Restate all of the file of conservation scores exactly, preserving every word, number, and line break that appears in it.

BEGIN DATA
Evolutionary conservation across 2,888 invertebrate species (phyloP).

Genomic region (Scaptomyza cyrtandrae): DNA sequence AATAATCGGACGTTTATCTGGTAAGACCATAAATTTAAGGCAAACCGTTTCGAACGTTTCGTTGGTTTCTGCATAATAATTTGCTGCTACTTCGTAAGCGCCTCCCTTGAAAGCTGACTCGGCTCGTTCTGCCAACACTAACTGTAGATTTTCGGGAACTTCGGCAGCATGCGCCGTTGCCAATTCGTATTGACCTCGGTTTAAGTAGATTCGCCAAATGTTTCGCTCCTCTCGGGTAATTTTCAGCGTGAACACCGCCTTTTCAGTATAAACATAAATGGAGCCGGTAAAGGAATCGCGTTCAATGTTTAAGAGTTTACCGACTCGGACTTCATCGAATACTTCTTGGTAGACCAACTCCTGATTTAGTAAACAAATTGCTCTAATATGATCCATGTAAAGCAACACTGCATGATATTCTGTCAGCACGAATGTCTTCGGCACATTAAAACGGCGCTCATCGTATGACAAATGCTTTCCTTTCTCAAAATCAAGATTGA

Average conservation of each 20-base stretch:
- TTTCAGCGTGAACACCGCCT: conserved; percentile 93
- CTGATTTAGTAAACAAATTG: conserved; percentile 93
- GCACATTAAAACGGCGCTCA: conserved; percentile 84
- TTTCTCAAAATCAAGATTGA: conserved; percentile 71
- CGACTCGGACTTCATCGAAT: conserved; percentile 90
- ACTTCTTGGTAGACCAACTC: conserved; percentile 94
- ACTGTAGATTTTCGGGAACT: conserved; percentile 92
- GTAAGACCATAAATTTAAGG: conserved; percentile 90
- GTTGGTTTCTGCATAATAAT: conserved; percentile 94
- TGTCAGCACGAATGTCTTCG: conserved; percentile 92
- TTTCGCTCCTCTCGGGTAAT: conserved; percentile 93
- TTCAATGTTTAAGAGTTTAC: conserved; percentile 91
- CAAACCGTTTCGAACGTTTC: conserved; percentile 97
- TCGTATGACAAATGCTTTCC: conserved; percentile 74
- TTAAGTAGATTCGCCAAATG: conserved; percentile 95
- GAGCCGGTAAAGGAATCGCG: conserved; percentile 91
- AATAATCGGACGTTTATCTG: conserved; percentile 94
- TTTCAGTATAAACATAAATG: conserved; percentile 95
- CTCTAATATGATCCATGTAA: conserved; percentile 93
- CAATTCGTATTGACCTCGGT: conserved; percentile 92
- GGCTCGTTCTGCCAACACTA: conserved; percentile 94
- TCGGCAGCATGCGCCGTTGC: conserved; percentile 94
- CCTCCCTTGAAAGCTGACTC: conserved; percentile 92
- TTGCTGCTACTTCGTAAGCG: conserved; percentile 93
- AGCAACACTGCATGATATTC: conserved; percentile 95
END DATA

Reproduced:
Evolutionary conservation across 2,888 invertebrate species (phyloP).

Genomic region (Scaptomyza cyrtandrae): DNA sequence AATAATCGGACGTTTATCTGGTAAGACCATAAATTTAAGGCAAACCGTTTCGAACGTTTCGTTGGTTTCTGCATAATAATTTGCTGCTACTTCGTAAGCGCCTCCCTTGAAAGCTGACTCGGCTCGTTCTGCCAACACTAACTGTAGATTTTCGGGAACTTCGGCAGCATGCGCCGTTGCCAATTCGTATTGACCTCGGTTTAAGTAGATTCGCCAAATGTTTCGCTCCTCTCGGGTAATTTTCAGCGTGAACACCGCCTTTTCAGTATAAACATAAATGGAGCCGGTAAAGGAATCGCGTTCAATGTTTAAGAGTTTACCGACTCGGACTTCATCGAATACTTCTTGGTAGACCAACTCCTGATTTAGTAAACAAATTGCTCTAATATGATCCATGTAAAGCAACACTGCATGATATTCTGTCAGCACGAATGTCTTCGGCACATTAAAACGGCGCTCATCGTATGACAAATGCTTTCCTTTCTCAAAATCAAGATTGA

Average conservation of each 20-base stretch:
- TTTCAGCGTGAACACCGCCT: conserved; percentile 93
- CTGATTTAGTAAACAAATTG: conserved; percentile 93
- GCACATTAAAACGGCGCTCA: conserved; percentile 84
- TTTCTCAAAATCAAGATTGA: conserved; percentile 71
- CGACTCGGACTTCATCGAAT: conserved; percentile 90
- ACTTCTTGGTAGACCAACTC: conserved; percentile 94
- ACTGTAGATTTTCGGGAACT: conserved; percentile 92
- GTAAGACCATAAATTTAAGG: conserved; percentile 90
- GTTGGTTTCTGCATAATAAT: conserved; percentile 94
- TGTCAGCACGAATGTCTTCG: conserved; percentile 92
- TTTCGCTCCTCTCGGGTAAT: conserved; percentile 93
- TTCAATGTTTAAGAGTTTAC: conserved; percentile 91
- CAAACCGTTTCGAACGTTTC: conserved; percentile 97
- TCGTATGACAAATGCTTTCC: conserved; percentile 74
- TTAAGTAGATTCGCCAAATG: conserved; percentile 95
- GAGCCGGTAAAGGAATCGCG: conserved; percentile 91
- AATAATCGGACGTTTATCTG: conserved; percentile 94
- TTTCAGTATAAACATAAATG: conserved; percentile 95
- CTCTAATATGATCCATGTAA: conserved; percentile 93
- CAATTCGTATTGACCTCGGT: conserved; percentile 92
- GGCTCGTTCTGCCAACACTA: conserved; percentile 94
- TCGGCAGCATGCGCCGTTGC: conserved; percentile 94
- CCTCCCTTGAAAGCTGACTC: conserved; percentile 92
- TTGCTGCTACTTCGTAAGCG: conserved; percentile 93
- AGCAACACTGCATGATATTC: conserved; percentile 95